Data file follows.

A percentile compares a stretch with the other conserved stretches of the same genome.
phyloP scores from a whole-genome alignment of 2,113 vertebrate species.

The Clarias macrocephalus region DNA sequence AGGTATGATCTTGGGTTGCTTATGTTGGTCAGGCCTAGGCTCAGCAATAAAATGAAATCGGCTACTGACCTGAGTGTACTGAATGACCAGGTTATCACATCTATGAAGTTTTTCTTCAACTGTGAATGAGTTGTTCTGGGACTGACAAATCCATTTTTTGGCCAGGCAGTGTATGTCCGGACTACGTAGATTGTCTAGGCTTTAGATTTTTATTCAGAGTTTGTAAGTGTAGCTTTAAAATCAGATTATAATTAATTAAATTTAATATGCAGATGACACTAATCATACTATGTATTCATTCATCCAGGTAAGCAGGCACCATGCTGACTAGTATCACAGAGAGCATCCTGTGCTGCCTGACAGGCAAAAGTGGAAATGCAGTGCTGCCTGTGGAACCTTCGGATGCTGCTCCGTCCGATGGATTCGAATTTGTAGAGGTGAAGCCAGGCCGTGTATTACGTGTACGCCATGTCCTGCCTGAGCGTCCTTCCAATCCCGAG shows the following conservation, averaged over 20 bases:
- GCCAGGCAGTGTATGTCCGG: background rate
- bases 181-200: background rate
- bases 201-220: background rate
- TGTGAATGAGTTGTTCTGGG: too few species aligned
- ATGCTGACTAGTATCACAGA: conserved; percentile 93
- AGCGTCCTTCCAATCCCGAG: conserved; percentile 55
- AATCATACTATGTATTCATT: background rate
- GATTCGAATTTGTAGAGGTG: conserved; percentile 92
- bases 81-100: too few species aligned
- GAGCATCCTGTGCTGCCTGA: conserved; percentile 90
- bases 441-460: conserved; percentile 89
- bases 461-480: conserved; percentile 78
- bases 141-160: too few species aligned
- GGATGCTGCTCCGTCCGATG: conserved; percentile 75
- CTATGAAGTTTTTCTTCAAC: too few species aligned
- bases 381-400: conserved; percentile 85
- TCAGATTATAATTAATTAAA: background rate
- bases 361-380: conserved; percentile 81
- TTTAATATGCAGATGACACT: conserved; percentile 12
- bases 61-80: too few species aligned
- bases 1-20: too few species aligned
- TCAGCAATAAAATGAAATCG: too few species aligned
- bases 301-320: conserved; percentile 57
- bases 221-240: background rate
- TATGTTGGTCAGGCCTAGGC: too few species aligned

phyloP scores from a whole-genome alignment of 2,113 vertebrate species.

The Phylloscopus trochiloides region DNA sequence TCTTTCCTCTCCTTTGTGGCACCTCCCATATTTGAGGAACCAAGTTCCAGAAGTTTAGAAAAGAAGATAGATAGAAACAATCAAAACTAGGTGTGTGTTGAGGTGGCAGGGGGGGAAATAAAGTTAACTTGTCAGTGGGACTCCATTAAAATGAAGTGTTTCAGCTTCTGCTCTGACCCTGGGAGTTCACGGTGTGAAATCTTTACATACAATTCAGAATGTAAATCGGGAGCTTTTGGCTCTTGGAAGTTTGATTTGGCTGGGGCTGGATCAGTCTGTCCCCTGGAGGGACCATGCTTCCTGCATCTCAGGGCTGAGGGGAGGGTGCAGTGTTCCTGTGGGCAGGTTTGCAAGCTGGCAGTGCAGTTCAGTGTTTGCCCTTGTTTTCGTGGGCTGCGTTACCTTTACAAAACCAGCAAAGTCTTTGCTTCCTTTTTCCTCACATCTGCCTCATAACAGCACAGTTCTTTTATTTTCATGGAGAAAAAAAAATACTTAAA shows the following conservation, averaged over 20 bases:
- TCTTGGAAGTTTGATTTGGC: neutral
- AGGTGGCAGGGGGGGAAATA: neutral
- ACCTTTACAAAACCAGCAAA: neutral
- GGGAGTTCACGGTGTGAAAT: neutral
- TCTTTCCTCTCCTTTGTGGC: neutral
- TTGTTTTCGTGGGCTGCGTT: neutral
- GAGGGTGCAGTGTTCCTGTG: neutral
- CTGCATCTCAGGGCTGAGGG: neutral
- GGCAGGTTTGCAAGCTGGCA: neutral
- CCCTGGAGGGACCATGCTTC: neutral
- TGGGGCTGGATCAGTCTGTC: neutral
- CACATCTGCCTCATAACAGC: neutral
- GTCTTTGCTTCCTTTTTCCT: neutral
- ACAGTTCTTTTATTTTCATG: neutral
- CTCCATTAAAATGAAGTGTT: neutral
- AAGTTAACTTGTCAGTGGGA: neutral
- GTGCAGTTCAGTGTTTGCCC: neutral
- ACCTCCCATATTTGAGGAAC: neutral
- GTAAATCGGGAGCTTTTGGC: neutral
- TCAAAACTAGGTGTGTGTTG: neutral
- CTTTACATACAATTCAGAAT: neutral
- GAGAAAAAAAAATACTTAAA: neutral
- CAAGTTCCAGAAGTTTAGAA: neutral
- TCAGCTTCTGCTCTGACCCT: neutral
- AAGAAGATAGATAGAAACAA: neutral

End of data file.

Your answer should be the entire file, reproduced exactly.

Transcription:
A percentile compares a stretch with the other conserved stretches of the same genome.
phyloP scores from a whole-genome alignment of 2,113 vertebrate species.

The Clarias macrocephalus region DNA sequence AGGTATGATCTTGGGTTGCTTATGTTGGTCAGGCCTAGGCTCAGCAATAAAATGAAATCGGCTACTGACCTGAGTGTACTGAATGACCAGGTTATCACATCTATGAAGTTTTTCTTCAACTGTGAATGAGTTGTTCTGGGACTGACAAATCCATTTTTTGGCCAGGCAGTGTATGTCCGGACTACGTAGATTGTCTAGGCTTTAGATTTTTATTCAGAGTTTGTAAGTGTAGCTTTAAAATCAGATTATAATTAATTAAATTTAATATGCAGATGACACTAATCATACTATGTATTCATTCATCCAGGTAAGCAGGCACCATGCTGACTAGTATCACAGAGAGCATCCTGTGCTGCCTGACAGGCAAAAGTGGAAATGCAGTGCTGCCTGTGGAACCTTCGGATGCTGCTCCGTCCGATGGATTCGAATTTGTAGAGGTGAAGCCAGGCCGTGTATTACGTGTACGCCATGTCCTGCCTGAGCGTCCTTCCAATCCCGAG shows the following conservation, averaged over 20 bases:
- GCCAGGCAGTGTATGTCCGG: background rate
- bases 181-200: background rate
- bases 201-220: background rate
- TGTGAATGAGTTGTTCTGGG: too few species aligned
- ATGCTGACTAGTATCACAGA: conserved; percentile 93
- AGCGTCCTTCCAATCCCGAG: conserved; percentile 55
- AATCATACTATGTATTCATT: background rate
- GATTCGAATTTGTAGAGGTG: conserved; percentile 92
- bases 81-100: too few species aligned
- GAGCATCCTGTGCTGCCTGA: conserved; percentile 90
- bases 441-460: conserved; percentile 89
- bases 461-480: conserved; percentile 78
- bases 141-160: too few species aligned
- GGATGCTGCTCCGTCCGATG: conserved; percentile 75
- CTATGAAGTTTTTCTTCAAC: too few species aligned
- bases 381-400: conserved; percentile 85
- TCAGATTATAATTAATTAAA: background rate
- bases 361-380: conserved; percentile 81
- TTTAATATGCAGATGACACT: conserved; percentile 12
- bases 61-80: too few species aligned
- bases 1-20: too few species aligned
- TCAGCAATAAAATGAAATCG: too few species aligned
- bases 301-320: conserved; percentile 57
- bases 221-240: background rate
- TATGTTGGTCAGGCCTAGGC: too few species aligned

phyloP scores from a whole-genome alignment of 2,113 vertebrate species.

The Phylloscopus trochiloides region DNA sequence TCTTTCCTCTCCTTTGTGGCACCTCCCATATTTGAGGAACCAAGTTCCAGAAGTTTAGAAAAGAAGATAGATAGAAACAATCAAAACTAGGTGTGTGTTGAGGTGGCAGGGGGGGAAATAAAGTTAACTTGTCAGTGGGACTCCATTAAAATGAAGTGTTTCAGCTTCTGCTCTGACCCTGGGAGTTCACGGTGTGAAATCTTTACATACAATTCAGAATGTAAATCGGGAGCTTTTGGCTCTTGGAAGTTTGATTTGGCTGGGGCTGGATCAGTCTGTCCCCTGGAGGGACCATGCTTCCTGCATCTCAGGGCTGAGGGGAGGGTGCAGTGTTCCTGTGGGCAGGTTTGCAAGCTGGCAGTGCAGTTCAGTGTTTGCCCTTGTTTTCGTGGGCTGCGTTACCTTTACAAAACCAGCAAAGTCTTTGCTTCCTTTTTCCTCACATCTGCCTCATAACAGCACAGTTCTTTTATTTTCATGGAGAAAAAAAAATACTTAAA shows the following conservation, averaged over 20 bases:
- TCTTGGAAGTTTGATTTGGC: neutral
- AGGTGGCAGGGGGGGAAATA: neutral
- ACCTTTACAAAACCAGCAAA: neutral
- GGGAGTTCACGGTGTGAAAT: neutral
- TCTTTCCTCTCCTTTGTGGC: neutral
- TTGTTTTCGTGGGCTGCGTT: neutral
- GAGGGTGCAGTGTTCCTGTG: neutral
- CTGCATCTCAGGGCTGAGGG: neutral
- GGCAGGTTTGCAAGCTGGCA: neutral
- CCCTGGAGGGACCATGCTTC: neutral
- TGGGGCTGGATCAGTCTGTC: neutral
- CACATCTGCCTCATAACAGC: neutral
- GTCTTTGCTTCCTTTTTCCT: neutral
- ACAGTTCTTTTATTTTCATG: neutral
- CTCCATTAAAATGAAGTGTT: neutral
- AAGTTAACTTGTCAGTGGGA: neutral
- GTGCAGTTCAGTGTTTGCCC: neutral
- ACCTCCCATATTTGAGGAAC: neutral
- GTAAATCGGGAGCTTTTGGC: neutral
- TCAAAACTAGGTGTGTGTTG: neutral
- CTTTACATACAATTCAGAAT: neutral
- GAGAAAAAAAAATACTTAAA: neutral
- CAAGTTCCAGAAGTTTAGAA: neutral
- TCAGCTTCTGCTCTGACCCT: neutral
- AAGAAGATAGATAGAAACAA: neutral